There need be no dichotomy between "totally pure goodness" and the God who, according to the Apostle John, is Love. It is of course quite possible to think of such goodness as a sterile perfection sublimely indifferent to our failures, our sufferings, our despair of ever being quite "right." With respect to deity, that kind of goodness is Aristotle's Prime Mover: "self-thinking thought" that moves all else only as a model for imitation. As a depiction of God, the Prime Mover is only a sliver of the truth; to think of it simply as the truth is to fashion an idol. The Enlightenment deists posited a God like that, their main theological difference with Aristotle being over the precise nature of the remote causality such a deity was believed to exercise. Openly or covertly disappointed by life as it is, some intelligent people see no alternative to belief in such a God. They admit that the world's existence calls for and has an explanation beyond the world; but if they see real love at work in the world, it is only the sort for which there are (or could be) perfectly good natural, this-worldly explanations. They find no evidence that what accounts for the world's existence is a sublime and infinite Love which destines us to something radically beyond what evolution has bequeathed. They are closed to the miraculous: not only to the reality of individual miracles, but to the Great Miracle of the world's existence itself. Theirs is not the God of Christmas either. He too is an idol, about which atheism is justifiable if not altogether justified. Such is the god not only of some philosophers, but also of many people who would rather not admit it to young children at Christmas.
In order to see evidence for the Great Miracle, one must somehow recognize that the Love of which von Balthasar speaks is neither arbitrary nor necessitated. It is indeed gratuitous: it cannot be predicted on the basis of the so-called "laws of nature," which prima facie do not reveal it at all. It does not originate in Nature at all. But it makes a certain sort of sense. It is what I called, in my doctoral thesis, "positively mysterious." For Absolute Goodness is not sterile: it is personal and it is free, for those qualities are greater goods than any mere mechanism or abstraction. Thus, the goodness of God is at once what the medieval doctors called "self-diffusive" and yet not pre-determined in its manifestations. God did not have to create at all; given that he creates this world, he did not have to create this world rather than any other he might have created; given that he creates rational creatures, he did not have to destine them to be "divinized," to share forever in his very life. But if the Gospel is true, he has done all that out of the same Love that constitutes him. He has revealed himself as a community of persons who love one another so radically, so infinitely, that they together constitute one God, and thus are each the same God. That is what Absolute Goodness is. It makes sense for such a God to create the world and to unite it with Himself in and through us. But such a God could not have been necessitated by nature to act ad extra, beyond Himself. If he had been, he would not be personal, would not be free, would not even be sovereign. So, at the heart of reality is a Love which makes sense on its own terms and is even complete in those terms, so that it did not have to be manifest at all ad extra. What makes the Great Miracle a miracle—an ever-astonishing, never-ending story of which we are all a part and in which we can all find bliss—is that it didn't have to be at all. What makes it intelligible is that, given who and what its Author is, it makes sense that he would write it. Both poles must be affirmed: the radical contingency of what God has wrought, and its radical intelligibility.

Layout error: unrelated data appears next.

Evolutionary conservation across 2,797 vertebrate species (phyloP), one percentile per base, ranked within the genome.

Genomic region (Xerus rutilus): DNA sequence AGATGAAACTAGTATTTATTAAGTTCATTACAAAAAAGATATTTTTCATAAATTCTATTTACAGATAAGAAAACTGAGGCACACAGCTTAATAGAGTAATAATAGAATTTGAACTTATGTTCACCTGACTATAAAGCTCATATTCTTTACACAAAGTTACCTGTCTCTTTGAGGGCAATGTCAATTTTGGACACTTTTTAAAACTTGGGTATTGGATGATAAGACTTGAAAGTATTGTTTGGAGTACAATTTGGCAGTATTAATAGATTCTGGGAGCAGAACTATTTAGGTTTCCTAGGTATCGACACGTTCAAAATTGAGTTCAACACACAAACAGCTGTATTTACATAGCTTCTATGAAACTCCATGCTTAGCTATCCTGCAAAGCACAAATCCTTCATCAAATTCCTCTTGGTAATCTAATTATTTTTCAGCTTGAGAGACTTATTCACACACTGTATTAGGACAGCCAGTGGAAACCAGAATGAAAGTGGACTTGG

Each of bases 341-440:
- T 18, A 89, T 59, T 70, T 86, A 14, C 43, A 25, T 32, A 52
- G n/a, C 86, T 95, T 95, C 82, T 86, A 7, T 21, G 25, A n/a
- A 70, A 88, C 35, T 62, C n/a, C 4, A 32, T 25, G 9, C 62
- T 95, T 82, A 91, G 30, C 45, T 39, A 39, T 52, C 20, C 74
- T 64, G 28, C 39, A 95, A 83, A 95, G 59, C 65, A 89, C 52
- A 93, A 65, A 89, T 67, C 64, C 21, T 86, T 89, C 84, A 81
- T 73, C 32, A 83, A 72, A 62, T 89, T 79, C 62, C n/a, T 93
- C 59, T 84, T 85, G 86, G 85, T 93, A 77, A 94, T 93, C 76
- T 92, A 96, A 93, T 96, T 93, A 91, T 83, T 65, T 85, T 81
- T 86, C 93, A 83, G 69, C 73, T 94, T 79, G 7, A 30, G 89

Indeed, the very "impassibility" of the God who does that is what reassures us that the effects of the Incarnation, Passion, and Resurrection of the divine person who became and is a man cannot be negated, that the Kingdom of Love is "an everlasting kingdom." As we prepare to adore anew the Christ Child, who is that Kingdom's first visible manifestation for the world, let us remember that God's vulnerability, his willingness to submit for a time not only to his creation but to the worst we can do to him, is our true strength. Let us remember what Victor Hugo, echoing St. Paul, reminded us of: "Love is the foolishness of men and the wisdom of God." Such is the God who is not an idol. About any other God, atheism is a salutary discipline.